women’s precarity produces every other kind of precarity in the
digital industries. The number of people sleeping in cars, in tents,
in RVs – more likely people of color but also the poor – on sites
such as the Stanford Campus’s El Camino Real, are an eloquent
testament to the impossibility of living with dignity in the Bay
Area, where real estate is unattainable except by the wealthy, but
where jobs as contractors and freelancers are to be had.
The body is a lab for precarious living; precarious bodies are
the crash test subjects for the juggernaut of extraction, leaving
behind on its trail sites, land, bodies marked by toxicity. Toxicity
is never separable from the question of who or what is credited as
The Widening Gyre of Precarity
To a person with a hammer, everything looks like a nail. To a person
in a laboratory, everything looks like an experiment. Experiments
can vary in scale and site. If the colony is a major site of experimentation, so too is the city. Particularly those parts of the city
that are already the home to the most precarious. The publicity of
the city as a site of experimentation with precaritization offers the
opportunity for retrospective unfolding of precarity’s longue durée
through an inquiry into its compounding and spiraling effects.
Let’s think about how a previous generation of industrial
technologies enabled experimentation on a city-wide scale, the
residues of which are still with us. Let’s take this example: Michigan
is a key center of the automotive industry. In the post-war period,
the car was a component of an experimental production process
that re-engineered the space of the city. Less-precarious workers
hopped in their cars and migrated to the suburbs, leaving the
urban core depleted in terms of their tax base. The divide between
those who fled and those left behind was heavily racialized.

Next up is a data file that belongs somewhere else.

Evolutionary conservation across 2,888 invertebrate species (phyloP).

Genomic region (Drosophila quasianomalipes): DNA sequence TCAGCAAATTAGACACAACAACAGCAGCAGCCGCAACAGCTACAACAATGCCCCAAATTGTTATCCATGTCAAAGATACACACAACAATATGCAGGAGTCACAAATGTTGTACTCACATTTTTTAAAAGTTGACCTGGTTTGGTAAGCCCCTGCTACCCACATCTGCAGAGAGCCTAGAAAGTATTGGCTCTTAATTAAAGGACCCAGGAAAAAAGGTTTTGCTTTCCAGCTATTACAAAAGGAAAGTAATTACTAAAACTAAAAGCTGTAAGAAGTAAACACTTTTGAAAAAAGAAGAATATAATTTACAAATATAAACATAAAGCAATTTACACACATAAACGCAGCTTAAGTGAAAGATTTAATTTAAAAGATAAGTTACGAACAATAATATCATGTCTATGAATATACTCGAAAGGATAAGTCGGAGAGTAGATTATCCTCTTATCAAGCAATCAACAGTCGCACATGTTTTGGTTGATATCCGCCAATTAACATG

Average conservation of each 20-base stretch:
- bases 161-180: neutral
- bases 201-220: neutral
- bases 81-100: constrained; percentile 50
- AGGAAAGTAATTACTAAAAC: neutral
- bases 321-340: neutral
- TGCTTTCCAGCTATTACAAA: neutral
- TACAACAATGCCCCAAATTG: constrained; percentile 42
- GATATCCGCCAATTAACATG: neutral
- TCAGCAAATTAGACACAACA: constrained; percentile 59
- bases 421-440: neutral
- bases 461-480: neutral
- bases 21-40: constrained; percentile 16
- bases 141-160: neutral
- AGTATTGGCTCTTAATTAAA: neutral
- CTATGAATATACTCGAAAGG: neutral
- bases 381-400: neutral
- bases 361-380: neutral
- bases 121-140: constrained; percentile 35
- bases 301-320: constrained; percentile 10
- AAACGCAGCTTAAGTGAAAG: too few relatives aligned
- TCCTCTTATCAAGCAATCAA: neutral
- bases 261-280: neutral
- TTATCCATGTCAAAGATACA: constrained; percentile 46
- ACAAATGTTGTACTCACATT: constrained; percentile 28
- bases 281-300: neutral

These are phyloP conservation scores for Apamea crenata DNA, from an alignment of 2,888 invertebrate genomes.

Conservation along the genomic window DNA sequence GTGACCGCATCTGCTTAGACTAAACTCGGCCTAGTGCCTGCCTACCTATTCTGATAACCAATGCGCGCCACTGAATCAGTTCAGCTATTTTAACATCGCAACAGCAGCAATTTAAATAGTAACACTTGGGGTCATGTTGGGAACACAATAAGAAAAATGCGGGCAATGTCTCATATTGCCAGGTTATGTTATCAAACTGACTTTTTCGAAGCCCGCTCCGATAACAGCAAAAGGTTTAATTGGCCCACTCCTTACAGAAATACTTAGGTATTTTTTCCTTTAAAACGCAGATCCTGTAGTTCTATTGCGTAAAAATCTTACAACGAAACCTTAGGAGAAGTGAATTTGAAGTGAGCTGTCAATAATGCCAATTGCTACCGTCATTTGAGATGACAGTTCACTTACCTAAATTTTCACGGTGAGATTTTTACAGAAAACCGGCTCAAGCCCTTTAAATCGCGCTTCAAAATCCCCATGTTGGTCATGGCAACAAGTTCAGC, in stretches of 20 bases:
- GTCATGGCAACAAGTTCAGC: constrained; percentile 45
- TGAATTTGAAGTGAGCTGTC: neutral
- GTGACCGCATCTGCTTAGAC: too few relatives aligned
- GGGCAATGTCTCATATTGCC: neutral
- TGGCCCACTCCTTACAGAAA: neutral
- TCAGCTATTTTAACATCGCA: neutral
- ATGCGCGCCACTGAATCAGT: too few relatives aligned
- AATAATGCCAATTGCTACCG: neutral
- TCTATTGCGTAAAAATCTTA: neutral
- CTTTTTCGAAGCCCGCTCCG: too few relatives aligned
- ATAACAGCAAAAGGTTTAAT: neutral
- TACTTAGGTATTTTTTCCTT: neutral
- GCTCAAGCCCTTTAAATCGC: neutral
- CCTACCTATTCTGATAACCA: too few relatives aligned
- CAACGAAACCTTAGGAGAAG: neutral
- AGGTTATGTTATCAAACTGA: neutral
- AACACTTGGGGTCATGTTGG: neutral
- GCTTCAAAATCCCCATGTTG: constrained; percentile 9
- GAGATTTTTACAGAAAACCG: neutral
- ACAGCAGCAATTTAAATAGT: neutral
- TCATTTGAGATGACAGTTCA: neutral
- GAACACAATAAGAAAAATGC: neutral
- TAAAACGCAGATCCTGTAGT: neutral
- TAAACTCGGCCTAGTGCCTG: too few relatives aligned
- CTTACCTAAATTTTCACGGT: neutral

Ironically enough, the automotive industry not only caused
city-wide spatial experiments that intensified precarity for those
already at a disadvantage; it was itself then caught up in a global
experiment in the redesign of the supply chain for elaborate
manufacturing. General Motors (the Apple Corp of the 1950s),
once the world’s largest and most profitable corporation, tried to
maintain market dominance in the post-war economy through
implementing technical experiments with task-automating robots,
techniques for scientifically managing assembly line production,
and offshoring jobs that were relatively automation-resistant.
It’s a seldom-told story that today’s networked digital media
were born, in part, in places such as the GM factories, which
The Widening Gyre of Precarity
pioneered technological and scientific processes. The shop floor
became an experimental space for “solving the problem” of labor,
turning the screw on labor’s sliver of autonomy. Remaining competitive in the second half of the twentieth century meant intensifying industrial output without corresponding growth in demand
for manufacturing labor. Producing more industrial commodities
with fewer workers became increasingly generalized as unemployment and its threat haunted the lives of those employees whose
jobs and families had relocated to the suburbs in the late twentieth
Precarity is a social force, vectors of domination that congeal into the form of a spiral. Through labor-saving strategies
that allowed for corporate growth in periods of intense competition between manufacturers, precarity has become increasingly generalized; it has insinuated itself in the lives of even the
privileged subset of industrial workers who fled once heavily
populated industrial cities for the suburbs.
One should keep in mind, however, that the earliest